The SQUID token made headlines in various financial and cryptocurrency media around the world this week. Still, it might not be the miracle everyone was hoping for.
After rising over 110,000% in less than a week, reports of “investors” who have been unable to sell their tokens after astronomical gains are starting to pop up all over the internet.
The token is ranked #2905 among the cryptocurrencies listed on Coinmarketcap, but the price aggregator itself has already put up a banner warning about the high risk of investing in the token because it might be blocking the posterior sales -something ubiquitous in several crypto scams.
We have received multiple reports that users are not able to sell this token in Pancakeswap. Please do your own due diligence and exercise caution while trading! This project, while clearly inspired by the Netflix show of the same name, is unlikely to be affiliated with the official IP.
Squid Game Token: Too Good To Be True?
As Cryptopotato reported earlier, SQUID is just a week old. The token took inspiration from the Netflix series “Squid Game” – a show featuring a group of 456 financially broken contestants who face off in childish but deadly games with the goal of winning a juicy cash prize.
The project promises a sort of crypto adaptation for the game, requiring contestants to participate in several games before walking away with a substantial cryptocurrency prize. To participate, each player had to pay approximately half a million dollars in fees and take home a significant jackpot in case of being the only winner.
But some people simply invested in the token to speculate without entering the game and apparently found it impossible to collect their winnings. The tactic could be a sort of anti-dump protection, but the game’s somewhat poorly written whitepaper makes no mention of any market control mechanism.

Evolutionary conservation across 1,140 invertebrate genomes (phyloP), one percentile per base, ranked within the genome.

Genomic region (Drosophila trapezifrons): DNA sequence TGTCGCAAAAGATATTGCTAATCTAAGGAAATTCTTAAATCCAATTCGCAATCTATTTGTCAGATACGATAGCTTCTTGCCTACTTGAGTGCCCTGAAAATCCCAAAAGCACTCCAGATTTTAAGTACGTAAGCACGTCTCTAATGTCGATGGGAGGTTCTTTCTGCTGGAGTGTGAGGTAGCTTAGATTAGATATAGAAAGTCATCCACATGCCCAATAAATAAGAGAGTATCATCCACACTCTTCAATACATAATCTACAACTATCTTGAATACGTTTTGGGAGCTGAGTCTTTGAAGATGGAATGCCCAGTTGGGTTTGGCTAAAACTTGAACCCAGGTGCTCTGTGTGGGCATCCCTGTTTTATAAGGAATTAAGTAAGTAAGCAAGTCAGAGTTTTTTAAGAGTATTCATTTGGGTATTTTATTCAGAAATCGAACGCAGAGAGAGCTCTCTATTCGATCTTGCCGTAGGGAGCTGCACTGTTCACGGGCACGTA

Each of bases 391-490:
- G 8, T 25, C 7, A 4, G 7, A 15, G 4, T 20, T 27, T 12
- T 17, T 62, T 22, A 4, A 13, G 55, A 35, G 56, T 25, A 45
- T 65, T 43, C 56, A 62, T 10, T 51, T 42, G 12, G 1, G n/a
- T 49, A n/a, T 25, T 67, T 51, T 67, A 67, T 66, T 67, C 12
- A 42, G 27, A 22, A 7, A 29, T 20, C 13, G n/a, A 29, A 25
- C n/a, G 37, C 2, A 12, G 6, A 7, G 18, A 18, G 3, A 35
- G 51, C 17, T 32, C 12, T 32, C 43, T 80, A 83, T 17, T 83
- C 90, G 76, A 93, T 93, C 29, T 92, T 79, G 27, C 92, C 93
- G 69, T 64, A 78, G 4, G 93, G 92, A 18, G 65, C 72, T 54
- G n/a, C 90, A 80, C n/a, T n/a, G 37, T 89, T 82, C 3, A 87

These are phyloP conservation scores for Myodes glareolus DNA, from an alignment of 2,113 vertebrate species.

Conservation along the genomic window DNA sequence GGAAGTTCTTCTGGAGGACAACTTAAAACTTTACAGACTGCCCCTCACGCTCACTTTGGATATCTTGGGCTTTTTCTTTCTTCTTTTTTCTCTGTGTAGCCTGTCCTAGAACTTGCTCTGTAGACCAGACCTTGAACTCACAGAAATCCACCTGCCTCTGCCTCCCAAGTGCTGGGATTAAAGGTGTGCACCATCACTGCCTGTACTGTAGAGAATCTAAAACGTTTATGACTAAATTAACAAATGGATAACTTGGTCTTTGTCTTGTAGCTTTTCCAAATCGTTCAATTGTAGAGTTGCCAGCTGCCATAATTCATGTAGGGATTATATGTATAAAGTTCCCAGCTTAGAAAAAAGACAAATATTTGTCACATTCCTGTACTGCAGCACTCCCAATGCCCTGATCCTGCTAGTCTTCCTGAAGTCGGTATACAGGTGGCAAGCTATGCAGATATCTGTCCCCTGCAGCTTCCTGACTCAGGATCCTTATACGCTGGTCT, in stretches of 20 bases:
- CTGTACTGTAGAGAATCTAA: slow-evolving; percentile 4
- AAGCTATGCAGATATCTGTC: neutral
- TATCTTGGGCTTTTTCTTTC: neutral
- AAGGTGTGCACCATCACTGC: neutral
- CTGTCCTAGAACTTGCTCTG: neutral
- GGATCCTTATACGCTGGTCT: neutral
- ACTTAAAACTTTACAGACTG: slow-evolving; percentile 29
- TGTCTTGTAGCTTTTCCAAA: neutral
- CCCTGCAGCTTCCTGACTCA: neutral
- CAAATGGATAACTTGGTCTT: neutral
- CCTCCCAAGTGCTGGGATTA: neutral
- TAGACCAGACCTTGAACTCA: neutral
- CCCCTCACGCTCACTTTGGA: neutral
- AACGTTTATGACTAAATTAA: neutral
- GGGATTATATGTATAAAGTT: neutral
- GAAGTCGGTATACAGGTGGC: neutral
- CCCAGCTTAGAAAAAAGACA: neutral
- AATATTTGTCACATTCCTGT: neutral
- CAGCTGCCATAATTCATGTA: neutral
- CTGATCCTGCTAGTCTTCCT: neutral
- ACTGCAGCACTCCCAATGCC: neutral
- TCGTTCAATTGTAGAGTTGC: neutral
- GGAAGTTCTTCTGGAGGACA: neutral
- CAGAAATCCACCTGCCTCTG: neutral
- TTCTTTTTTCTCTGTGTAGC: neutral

This is simply the validation of a series of red flags for the project. Cryptopotato warned that the project’s site promoted tweets from Elon Musk supposedly supporting the project, which was utterly false.
In addition, the development team members have no known background —and it is hard to tell whether they really exist or not.
And who are these stock-looking people, you might ask?
For starters, this “David Kanny” (the CEO) doesn’t exist on linkedin. pic.twitter.com/HVo47RkLa2
— Michele (@asparagiii) October 29, 2021
Social Media: An Invisible Power That Gives Value to the Worthless
But despite all of the above, meme cryptocurrencies are a global trend. Many people are willing to buy tokens just for the sake of participating in a sort of global joke.
From tungsten cubes to tokens like ElonSperm or FuckElon —depending on the sentiment of Crypto Twitter towards The Dogefather— the trend of driving up the price of a token by means of a community effort is something that has cemented itself in the foundations of the crypto-verse over the years.
The trend started with Dogecoin, a meme cryptocurrency that made it all the way to the top 10. Shiba Inu also reached a spot on this prestigious list. Other tokens such as Safemoon, Cumrocket, Floki Inu have also enjoyed their five minutes of fame.
And NFT collectors are keeping up with the trend. Rocks, Kittens, and numbers on black backgrounds have been traded for hundreds of thousands – and even millions of dollars.
So it’s no wonder that many don’t feel ripped off by holding worthless tokens from a popular TV show. While some despair at the loss of money, others happily throw away their fortune “for the lols.”
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